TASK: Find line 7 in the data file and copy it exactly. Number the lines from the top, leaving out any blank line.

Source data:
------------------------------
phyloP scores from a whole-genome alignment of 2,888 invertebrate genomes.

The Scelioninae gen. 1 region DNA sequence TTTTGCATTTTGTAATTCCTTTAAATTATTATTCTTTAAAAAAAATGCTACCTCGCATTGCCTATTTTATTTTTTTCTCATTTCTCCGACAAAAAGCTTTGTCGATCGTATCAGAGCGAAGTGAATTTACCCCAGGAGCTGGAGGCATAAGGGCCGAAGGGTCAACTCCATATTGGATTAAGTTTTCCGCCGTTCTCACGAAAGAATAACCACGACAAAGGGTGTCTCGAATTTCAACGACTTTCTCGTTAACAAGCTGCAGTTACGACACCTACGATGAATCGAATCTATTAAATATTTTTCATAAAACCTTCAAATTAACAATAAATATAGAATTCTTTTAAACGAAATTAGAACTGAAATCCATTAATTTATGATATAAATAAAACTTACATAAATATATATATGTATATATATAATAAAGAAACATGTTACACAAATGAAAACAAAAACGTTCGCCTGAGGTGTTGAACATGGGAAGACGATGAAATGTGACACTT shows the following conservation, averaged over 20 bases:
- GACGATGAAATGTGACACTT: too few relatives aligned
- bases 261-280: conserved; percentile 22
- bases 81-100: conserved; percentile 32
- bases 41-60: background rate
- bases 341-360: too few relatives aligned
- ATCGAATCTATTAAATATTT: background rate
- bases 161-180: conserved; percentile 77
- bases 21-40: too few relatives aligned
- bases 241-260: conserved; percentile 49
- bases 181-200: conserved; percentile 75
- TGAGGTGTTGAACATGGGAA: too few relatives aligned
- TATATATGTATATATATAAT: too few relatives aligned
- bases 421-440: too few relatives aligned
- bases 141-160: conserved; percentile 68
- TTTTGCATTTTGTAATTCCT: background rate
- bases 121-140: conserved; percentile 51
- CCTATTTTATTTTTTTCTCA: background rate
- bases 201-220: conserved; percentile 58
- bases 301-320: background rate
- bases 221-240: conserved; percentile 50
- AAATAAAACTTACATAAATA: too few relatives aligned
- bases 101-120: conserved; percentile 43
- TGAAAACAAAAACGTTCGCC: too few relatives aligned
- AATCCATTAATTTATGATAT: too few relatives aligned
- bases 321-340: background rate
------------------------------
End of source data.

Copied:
- bases 341-360: too few relatives aligned